The EU warned today (20 August) that the window of opportunity for December’s United Nations Climate Change Conference was closing fast, urging the 140+ countries that have not yet made public their contributions to do so, naming some of the major players.
Climate Action and Energy Commissioner Miguel Arias Cañete met the Brussels press today, just over 100 days before the conference, also known as COP21, which will convene in Paris, between 30 November to 11 December.
Cañete said that this conference would be “a historic milestone”, a “unique opportunity to accelerate the shift to a low-carbon climate-resilient global economy”.
“But the window of opportunity to meet to meet our target of keeping the global temperature rise below 2 degrees is closing fast,” he said, echoing UN climate chief Cristiana Figueres’ warning last week that countries may not be able to limit warming to below 2 degree Celsius, above pre-industrial levels.
10 negotiating days left
Cañete said there were only 10 negotiating days left until the Paris meeting, referring to the August and October UN negotiating session where the many outstanding issues remain to be discussed. Technical negotiations must go faster, more countries should come forward with ambitions contributions, and more importantly, the key elements for a success in Paris must be defined, he said.
COP21 is also on the agenda of major upcoming meetings such as the UN General Assembly in September, the World Bank and the IMF meeting in October, and the G20 gathering in November. But in the negotiating rooms, progress has been painfully slow, the Commissioner warned, explaining that the technical talks were eclipsing the political discussion. “This must change,” he said.
On 26 July, the co-chairs guiding the UN negotiations presented an improved text as a basis of negotiations for the August session. Cañete described it as better structured, with the draft agreement being separated from a set of more technical accompanying draft decisions. But he said that the 80-page text was still “far too long”, with all options put forward by countries earlier this year still on the table.
“This will have to be negotiated. We still have a lot of work ahead of us,” he said.
The EU was the first major economy to submit its contribution, Cañete said, referring to the document proposing a binding emission reducing target of at least 40% by 2030 compared to 1990 levels. This is the most ambitious contribution presented up to now, he added.
According to the Commissioner, the good news is that after a slow start, so far 56 countries have submitted their Intended Nationally Determined Contributions (INDCs), representing 61% of global emissions. But the bad news, he said, was that this number was only about a quarter of all UN member states, and that key countries such as Argentina, Brazil, India, Indonesia, Saudi Arabia, South Africa and Turkey, should submit their contributions “without delay”.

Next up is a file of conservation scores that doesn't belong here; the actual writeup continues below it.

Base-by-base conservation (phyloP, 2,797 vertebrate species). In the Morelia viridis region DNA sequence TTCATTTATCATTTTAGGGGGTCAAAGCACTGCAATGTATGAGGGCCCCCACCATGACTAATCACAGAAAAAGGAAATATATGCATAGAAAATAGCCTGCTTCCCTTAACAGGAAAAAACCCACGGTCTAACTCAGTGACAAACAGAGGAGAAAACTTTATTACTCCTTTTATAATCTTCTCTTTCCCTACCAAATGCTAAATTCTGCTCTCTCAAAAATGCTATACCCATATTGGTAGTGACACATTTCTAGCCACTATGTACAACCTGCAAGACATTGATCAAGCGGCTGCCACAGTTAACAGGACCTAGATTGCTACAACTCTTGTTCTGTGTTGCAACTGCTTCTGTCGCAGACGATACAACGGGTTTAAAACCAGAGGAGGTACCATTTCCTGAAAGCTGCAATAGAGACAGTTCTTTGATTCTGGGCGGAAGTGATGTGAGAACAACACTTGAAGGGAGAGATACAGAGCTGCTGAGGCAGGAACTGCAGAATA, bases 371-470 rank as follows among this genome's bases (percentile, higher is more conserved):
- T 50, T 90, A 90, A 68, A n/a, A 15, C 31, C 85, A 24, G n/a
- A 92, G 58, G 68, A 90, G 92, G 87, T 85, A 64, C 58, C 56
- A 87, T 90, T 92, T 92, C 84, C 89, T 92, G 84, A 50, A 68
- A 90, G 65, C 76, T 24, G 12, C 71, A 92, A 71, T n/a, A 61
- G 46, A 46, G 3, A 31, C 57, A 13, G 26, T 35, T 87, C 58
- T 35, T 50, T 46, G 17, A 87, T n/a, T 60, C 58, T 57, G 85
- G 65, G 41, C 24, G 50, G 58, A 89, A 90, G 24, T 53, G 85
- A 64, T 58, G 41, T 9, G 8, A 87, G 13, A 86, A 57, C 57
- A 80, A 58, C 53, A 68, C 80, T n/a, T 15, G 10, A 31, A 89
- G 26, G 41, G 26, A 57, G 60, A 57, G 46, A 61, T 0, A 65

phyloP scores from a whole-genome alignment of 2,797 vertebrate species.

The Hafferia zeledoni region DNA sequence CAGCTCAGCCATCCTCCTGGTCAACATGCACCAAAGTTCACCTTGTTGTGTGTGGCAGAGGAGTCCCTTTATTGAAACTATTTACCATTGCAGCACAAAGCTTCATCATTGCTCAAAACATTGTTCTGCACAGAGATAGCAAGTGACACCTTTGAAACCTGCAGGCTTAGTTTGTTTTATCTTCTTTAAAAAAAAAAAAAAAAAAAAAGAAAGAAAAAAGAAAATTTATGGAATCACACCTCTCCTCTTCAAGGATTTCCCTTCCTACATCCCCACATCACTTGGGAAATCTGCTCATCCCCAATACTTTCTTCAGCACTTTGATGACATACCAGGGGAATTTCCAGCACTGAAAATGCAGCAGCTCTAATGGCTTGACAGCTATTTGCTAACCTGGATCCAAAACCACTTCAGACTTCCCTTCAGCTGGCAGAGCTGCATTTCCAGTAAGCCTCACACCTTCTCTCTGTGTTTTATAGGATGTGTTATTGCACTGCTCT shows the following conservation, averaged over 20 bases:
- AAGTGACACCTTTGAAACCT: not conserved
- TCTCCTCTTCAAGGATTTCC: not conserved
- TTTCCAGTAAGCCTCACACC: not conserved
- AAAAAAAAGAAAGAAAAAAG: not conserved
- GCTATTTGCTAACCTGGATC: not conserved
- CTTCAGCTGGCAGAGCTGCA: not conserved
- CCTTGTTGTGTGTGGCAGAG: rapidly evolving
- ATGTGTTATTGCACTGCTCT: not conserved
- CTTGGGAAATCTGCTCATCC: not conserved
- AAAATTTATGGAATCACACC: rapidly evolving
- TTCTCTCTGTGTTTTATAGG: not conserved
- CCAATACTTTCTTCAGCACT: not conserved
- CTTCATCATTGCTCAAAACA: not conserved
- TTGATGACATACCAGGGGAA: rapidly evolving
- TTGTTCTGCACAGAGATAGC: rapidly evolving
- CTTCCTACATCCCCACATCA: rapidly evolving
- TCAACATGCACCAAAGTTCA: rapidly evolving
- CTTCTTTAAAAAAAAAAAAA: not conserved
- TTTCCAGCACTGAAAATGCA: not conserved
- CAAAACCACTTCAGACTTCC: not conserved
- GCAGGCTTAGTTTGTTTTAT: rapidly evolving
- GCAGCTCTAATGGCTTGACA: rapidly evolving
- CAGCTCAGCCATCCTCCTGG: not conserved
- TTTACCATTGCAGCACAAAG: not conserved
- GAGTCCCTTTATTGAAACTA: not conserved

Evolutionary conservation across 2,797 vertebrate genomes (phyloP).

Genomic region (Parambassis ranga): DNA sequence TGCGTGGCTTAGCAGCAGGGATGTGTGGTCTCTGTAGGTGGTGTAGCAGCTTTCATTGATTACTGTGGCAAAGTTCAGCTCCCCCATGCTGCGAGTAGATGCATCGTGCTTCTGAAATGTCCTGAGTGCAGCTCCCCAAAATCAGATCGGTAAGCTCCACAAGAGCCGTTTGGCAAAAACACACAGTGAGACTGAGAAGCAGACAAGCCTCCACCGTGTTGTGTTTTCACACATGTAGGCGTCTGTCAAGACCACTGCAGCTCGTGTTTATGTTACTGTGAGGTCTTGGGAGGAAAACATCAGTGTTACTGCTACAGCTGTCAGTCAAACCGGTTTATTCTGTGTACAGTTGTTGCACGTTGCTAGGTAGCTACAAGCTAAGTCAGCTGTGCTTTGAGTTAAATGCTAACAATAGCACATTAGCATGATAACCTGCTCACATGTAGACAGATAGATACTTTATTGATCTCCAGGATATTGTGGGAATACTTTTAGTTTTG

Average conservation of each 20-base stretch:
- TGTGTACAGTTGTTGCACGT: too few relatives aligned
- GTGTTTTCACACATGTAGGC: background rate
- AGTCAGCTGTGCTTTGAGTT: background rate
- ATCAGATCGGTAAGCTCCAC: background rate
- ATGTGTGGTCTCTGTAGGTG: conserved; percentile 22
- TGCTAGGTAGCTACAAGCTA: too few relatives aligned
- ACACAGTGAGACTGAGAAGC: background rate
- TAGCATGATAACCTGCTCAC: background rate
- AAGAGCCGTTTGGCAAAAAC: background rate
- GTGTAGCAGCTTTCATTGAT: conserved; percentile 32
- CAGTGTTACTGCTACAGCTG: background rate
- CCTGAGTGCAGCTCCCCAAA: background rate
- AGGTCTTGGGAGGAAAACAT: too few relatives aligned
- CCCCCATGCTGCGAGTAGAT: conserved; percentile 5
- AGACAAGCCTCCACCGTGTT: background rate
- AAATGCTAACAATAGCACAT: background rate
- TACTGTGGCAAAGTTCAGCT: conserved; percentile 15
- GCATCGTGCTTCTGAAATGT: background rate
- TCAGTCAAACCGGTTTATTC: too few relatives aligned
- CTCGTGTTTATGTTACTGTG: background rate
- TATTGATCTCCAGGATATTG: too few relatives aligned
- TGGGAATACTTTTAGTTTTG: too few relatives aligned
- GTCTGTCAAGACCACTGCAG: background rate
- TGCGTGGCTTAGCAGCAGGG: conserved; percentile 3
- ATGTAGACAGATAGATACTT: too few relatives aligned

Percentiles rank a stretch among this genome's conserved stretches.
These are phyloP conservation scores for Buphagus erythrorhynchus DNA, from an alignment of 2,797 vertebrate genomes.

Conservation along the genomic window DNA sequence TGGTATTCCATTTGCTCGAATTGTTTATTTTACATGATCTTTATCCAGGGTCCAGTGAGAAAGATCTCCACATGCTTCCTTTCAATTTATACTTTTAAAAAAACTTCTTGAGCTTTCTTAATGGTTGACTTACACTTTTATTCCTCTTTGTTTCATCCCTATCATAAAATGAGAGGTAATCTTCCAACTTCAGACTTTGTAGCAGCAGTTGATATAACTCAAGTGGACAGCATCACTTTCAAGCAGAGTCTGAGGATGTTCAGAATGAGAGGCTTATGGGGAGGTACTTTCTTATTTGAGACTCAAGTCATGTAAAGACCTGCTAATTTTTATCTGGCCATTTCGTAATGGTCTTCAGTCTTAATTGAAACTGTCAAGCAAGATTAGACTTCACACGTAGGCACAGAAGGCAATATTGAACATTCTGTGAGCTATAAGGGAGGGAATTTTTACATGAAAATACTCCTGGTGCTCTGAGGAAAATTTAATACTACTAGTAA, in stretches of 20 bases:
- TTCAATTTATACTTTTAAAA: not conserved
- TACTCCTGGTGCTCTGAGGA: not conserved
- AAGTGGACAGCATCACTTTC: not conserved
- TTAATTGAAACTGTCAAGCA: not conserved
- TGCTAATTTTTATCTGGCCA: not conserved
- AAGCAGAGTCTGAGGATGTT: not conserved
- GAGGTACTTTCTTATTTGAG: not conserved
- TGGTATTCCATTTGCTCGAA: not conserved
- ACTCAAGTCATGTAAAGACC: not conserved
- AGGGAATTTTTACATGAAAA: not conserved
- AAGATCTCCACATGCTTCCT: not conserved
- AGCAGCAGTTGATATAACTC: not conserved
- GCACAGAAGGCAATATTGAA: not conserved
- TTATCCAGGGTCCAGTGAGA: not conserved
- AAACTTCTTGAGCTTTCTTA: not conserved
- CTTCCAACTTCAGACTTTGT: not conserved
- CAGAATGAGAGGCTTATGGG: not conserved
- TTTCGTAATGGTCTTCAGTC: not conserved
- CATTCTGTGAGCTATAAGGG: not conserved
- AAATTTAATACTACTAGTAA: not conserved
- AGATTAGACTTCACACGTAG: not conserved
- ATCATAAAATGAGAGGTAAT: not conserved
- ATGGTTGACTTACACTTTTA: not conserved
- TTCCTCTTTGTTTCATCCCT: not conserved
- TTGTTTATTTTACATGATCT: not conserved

This is why the European Commission and Morocco, the next Presidency of the climate negotiations, will host an international forum on 12-13 October in Rabat, Cañete explained. The goal will be to exchange views on the aggregate effort of the contributions before Paris, and to discuss what needs to be done to stay on track with the 2-degrees objective.
Paris needs to send a credible signal to the world that governments are serious about climate change, Cañete argued. He said that the main elements to call Paris a success are, first, a high level of climate change mitigation ambition, for which he said all big emitters needed to be on board.
Climate Change mitigation refers to efforts to reduce or prevent emission of greenhouse gases. Mitigation can mean using new technologies and renewable energies, making older equipment more energy efficient, or changing management practices or consumer behavior.
Second, Cañete said, a dynamic review was needed, which would take place every five years according to scientific criteria, and third, a long-term goal. Cañete explained that it is important to know “the destination of travel”, by including a long-term target to reduce global emissions by at least 60% by 2050 compared to 2010, and full decarbonisation of the economy in 2100.
The fourth prerequisite are transparency and accountability rules. “We have to be sure that deal in Paris will be about actions rather than words. National targets must be backed by multilateral rules on transparency and accountability. It is no secret that the USA and a number of countries are reluctant to agree to some form of binding deal. It’s up to these countries to demonstrate a convincing alternative that gives the necessary long-term signal that citizens, markets and decision-makers need,” Cañete said.
Asked about disagreements inside the EU itself, with Poland as an example, arguing that ambitious climate targets are detrimental to the Union’s economy, Cañete said that the October EU Summit would reach an agreement in which the concerns of certain countries would be addressed. Cañete also remarked that he was optimistic that the Environment Council on 18 September would adopt Council conclusions to steer the climate negotiations.
Asked about the complexity of an international negotiation with more than 190 countries, Cañete stated: “You have to build all kind of alliances. For each topic, there is a different alliance. We are playing different chess games at the same time, and with different strategies”.
“But the objective is very clear – Paris must be the tool to fight global warming for the century”, he concluded.